Susie Rexius’s tips for growing the most amazing dahlias you’ve ever seen
One late-summer Tuesday afternoon, our co-president, Rusty Rexius and his wife, Susie, let us stroll through their garden — which is exactly as exquisite as you’d expect. We weren’t just there to casually absorb the beauty, however. We were there on a mission to glean expertise about dahlias.
“The cool thing about dahlias is, these are all dahlias,” Susie Rexius said as she gestured to a kaleidoscopic expanse of blooms in her breathtaking backyard. “There are dinnerplate dahlias, which are the really big ones (about 10 inches in diameter), and tiny, little [lollipop-style] balls — and they’re all dahlias! There are thousands upon thousands — you can’t even imagine how many different varieties exist of this type of flower.”
Dahlias are tuberous-rooted tender biennials, which means that their life cycle typically lasts two years, but they can behave like perennials. The best time to plant them is in the spring, after the ground has warmed up. They’re hardy to USDA Zone 8, which includes the Willamette Valley, but if you live in colder regions, you’ll need to dig up the tubers and store them for winter to preserve the plants.
“If you leave them in the ground [through milder winters], they will come back — if they don’t get soggy and rot. My very first dahlia, I didn’t know what to do with it. I left it in the ground for probably six years before I did anything with it, and it came back beautifully every single year.”
Flowers for Days (Like 90 Days)
“[Dahlias] are a wonderful late-summer bloomer because a lot of other flowers are kind of done when they really come on. They start blooming in mid-July, usually, and mid-August is when they’re [really spectacular]. Then they’ll go all the way up to [the first] frost, so probably mid-October. The really early bloomers will start to put out different kinds of flowers — they’re losing energy from the tuber, so their flowers change and they may not produce quite as much, but a lot of them will make flowers all the way up until we start getting temperatures below 35 (F).”
Dahlias don’t mind run-of-the-mill summer heat, but they don’t love extreme heat — especially when combined with humidity — so, they don’t do well in places like Florida or Texas. They thrive in Northwest coastal climates.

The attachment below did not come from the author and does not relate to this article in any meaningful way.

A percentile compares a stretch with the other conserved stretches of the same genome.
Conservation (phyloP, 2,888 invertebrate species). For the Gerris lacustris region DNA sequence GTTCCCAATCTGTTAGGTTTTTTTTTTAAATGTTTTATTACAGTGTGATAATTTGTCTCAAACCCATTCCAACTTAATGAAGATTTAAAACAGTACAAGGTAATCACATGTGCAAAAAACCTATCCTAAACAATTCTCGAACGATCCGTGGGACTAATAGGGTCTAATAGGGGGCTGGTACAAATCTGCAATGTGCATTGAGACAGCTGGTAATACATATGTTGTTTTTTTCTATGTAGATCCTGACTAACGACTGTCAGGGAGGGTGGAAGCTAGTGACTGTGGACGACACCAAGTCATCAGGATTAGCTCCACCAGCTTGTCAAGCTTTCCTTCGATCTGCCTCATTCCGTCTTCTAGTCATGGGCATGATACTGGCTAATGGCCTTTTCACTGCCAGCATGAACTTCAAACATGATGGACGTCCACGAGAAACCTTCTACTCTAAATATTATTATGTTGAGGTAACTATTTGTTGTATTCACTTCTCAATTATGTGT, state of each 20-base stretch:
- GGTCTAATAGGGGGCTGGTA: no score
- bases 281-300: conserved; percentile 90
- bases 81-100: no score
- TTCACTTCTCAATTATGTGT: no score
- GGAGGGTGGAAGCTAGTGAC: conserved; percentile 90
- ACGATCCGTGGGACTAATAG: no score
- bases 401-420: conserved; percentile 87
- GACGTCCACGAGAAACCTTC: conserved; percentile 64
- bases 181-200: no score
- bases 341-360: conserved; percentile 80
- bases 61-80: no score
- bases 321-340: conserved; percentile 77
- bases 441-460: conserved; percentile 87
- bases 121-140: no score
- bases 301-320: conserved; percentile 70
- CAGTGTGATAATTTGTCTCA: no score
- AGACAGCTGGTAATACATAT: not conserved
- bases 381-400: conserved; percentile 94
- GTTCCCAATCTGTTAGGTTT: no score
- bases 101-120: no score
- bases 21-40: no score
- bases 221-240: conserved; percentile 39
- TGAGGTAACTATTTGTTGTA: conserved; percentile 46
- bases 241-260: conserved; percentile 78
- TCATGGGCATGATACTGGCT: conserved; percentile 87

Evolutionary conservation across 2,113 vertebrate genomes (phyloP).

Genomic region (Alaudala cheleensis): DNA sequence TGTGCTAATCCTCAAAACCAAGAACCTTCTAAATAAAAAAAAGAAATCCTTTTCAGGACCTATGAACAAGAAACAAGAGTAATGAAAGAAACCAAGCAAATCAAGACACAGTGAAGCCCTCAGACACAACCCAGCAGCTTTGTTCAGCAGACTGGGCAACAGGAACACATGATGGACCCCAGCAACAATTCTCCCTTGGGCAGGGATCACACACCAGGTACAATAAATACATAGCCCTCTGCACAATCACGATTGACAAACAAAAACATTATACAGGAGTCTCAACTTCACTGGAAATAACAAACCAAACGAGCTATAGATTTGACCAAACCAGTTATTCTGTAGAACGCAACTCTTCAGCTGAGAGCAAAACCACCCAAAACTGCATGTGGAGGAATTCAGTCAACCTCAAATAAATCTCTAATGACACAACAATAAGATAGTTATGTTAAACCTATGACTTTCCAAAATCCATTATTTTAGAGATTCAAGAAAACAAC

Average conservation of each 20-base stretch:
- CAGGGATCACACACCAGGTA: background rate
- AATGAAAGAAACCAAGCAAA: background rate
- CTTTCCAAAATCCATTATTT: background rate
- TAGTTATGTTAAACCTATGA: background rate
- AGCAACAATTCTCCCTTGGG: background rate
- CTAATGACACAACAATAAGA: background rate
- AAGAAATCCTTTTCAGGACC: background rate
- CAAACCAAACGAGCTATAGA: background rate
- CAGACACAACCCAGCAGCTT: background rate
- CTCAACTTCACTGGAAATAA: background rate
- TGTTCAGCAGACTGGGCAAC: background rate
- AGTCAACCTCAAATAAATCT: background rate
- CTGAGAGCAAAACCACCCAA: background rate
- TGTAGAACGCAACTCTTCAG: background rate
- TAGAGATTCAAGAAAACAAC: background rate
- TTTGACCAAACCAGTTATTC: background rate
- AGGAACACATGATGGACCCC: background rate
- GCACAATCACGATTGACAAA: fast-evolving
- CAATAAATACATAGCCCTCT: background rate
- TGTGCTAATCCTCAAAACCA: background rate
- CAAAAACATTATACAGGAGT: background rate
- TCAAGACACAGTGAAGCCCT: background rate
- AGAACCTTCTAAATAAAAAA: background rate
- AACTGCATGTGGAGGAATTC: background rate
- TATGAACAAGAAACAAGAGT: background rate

“They need really good drainage, but they do like a lot of water and they need at least six hours of sun each day. Staking is a huge deal, too, because you can see that they get really big and they have really heavy flowers; there’s a lot of weight on the plant, and so they fall over really easily and we’re out here wrangling them with twine and posts and pulls and… doing our best. [Laughs.] And the more you deadhead, the more they grow [and bloom].”
To Dig or Not to Dig?
“You don’t have to dig [dahlias] up every winter [where we live]; they don’t mind the cold, but they don’t like being really saturated with water because they’ll rot, just like a potato would.”
Divide and Conquer
“Dahlias can get really crowded [because of the way the tubers grow], so they’ll actually bloom better if you divide them. Every tuber that has eyes on its neck will grow a new plant, so if you dig one of these guys up and there’s a big, massive tuber, what you do is you dry it out and store it in a cool place for the winter, where it’s not going to get wet and it’s not going to dry out too much. When it starts to warm up, you can see the eyes kind of swelling and you can see where to cut around them. If you divide them up, you sometimes have like 20 tubers that you can give away — or you can plant more. They are the gift that keeps giving. It’s amazing!”
Pests and Pollinators
“Interestingly enough, we had a ton of bumblebees on [the dahlias] earlier this summer, and now, the honeybees have found them. They like them a lot. If [the bees] can get to the center (and the pollen), they just bury themselves in there and they’ll sleep all night on them. There are also a lot of bugs that like to eat dahlias — earwigs, cucumber beetles, slugs, and snails — but I’m really, super careful about anything that I use to deter those pests, because I want to be super careful of the pollinators.
“I use Sluggo for the slugs and snails at the beginning of the summer. Slugs and snails don’t like heat and dryness — and earwigs don’t, either — so, I don’t even really worry about them by about August 1. [The dahlias] do just fine… I do bring a lot of earwigs into the house, though.”
*Note: Sluggo® offers OMRI-listed products that are considered safe for organic gardening, pets, and wildlife.
“Deer will eat [the dahlias, too]. We are fenced in entirely (to prevent that).”
Final Words of Wisdom
“They’re really very easy, as long as you have the ingredients: the sun, water, and staking. Really, the big success story for us is that for the very first time, we tried [growing them] in our own Opus Grows soil, and it has outdone itself. Lots of growers all have different ideas about which compost and fertilizers to use. I’ve used organic liquid — basically, compost tea — but it really has been the Opus soil that’s been the difference maker. Apparently, dahlias are really picky about synthetic fertilizers, [and we were told to be very careful about which soil we used] so we were worried about whether the organic fertilizer would be a problem. Originally, [my husband and Rexius Co-President] Rusty was going to use the Opus Zero, [which doesn’t include any Bio-Tope] and it turns out that the dahlias like this kind, Opus Grows Mix 3.